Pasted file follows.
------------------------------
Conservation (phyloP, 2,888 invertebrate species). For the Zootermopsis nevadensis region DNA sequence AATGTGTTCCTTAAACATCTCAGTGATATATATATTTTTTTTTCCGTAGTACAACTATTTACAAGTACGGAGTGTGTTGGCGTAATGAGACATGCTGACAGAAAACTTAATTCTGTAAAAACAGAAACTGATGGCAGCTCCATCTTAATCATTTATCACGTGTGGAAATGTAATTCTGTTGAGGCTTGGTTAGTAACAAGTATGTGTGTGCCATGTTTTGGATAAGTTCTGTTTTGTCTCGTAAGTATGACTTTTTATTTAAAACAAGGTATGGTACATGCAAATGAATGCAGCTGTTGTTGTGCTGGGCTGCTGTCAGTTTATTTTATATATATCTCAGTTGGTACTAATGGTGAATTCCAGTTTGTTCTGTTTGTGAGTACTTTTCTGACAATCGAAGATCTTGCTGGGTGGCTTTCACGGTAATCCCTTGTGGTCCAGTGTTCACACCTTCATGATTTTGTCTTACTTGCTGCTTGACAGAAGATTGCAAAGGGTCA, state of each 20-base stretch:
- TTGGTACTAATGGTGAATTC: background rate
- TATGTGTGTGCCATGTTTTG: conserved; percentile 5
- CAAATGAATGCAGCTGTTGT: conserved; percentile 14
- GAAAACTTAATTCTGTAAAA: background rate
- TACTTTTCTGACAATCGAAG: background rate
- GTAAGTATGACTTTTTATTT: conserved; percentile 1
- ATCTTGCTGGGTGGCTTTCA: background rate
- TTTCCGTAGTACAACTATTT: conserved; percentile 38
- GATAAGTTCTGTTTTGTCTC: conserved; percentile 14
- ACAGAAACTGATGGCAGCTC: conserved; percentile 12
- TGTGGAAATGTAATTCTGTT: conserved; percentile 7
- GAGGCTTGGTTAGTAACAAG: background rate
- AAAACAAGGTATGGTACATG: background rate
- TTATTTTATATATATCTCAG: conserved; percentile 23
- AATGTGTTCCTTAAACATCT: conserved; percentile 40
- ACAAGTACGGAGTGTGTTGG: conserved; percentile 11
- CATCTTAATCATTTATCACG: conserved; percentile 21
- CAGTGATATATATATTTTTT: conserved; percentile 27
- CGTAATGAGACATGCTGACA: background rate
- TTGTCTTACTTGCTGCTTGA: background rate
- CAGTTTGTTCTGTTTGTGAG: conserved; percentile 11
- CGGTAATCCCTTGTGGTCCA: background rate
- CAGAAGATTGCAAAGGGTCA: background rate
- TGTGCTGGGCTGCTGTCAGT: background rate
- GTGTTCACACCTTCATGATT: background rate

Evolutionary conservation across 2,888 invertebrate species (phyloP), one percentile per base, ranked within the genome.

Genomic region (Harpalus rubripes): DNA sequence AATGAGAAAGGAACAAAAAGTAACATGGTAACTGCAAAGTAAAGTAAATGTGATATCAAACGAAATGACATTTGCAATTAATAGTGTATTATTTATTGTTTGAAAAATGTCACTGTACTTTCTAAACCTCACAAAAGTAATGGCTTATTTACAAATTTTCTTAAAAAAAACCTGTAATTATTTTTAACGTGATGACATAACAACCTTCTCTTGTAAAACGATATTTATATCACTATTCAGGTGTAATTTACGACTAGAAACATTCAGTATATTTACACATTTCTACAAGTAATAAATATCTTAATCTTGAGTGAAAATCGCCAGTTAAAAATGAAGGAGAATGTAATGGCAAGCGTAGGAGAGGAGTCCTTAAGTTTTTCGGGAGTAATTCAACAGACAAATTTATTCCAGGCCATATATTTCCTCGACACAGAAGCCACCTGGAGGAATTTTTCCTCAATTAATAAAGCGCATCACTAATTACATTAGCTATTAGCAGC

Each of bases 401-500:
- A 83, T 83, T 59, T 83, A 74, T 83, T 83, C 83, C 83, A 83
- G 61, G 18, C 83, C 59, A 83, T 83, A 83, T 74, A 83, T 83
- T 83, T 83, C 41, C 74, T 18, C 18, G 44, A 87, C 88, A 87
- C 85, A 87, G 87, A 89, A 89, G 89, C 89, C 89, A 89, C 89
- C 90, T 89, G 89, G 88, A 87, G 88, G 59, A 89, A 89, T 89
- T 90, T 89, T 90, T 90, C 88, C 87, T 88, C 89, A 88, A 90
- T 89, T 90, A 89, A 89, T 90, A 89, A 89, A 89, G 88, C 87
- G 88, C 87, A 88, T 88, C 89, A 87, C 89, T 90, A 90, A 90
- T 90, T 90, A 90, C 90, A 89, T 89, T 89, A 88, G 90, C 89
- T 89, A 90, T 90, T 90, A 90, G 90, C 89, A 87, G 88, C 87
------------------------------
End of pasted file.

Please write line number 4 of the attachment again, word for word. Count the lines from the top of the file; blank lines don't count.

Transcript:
- CAAATGAATGCAGCTGTTGT: conserved; percentile 14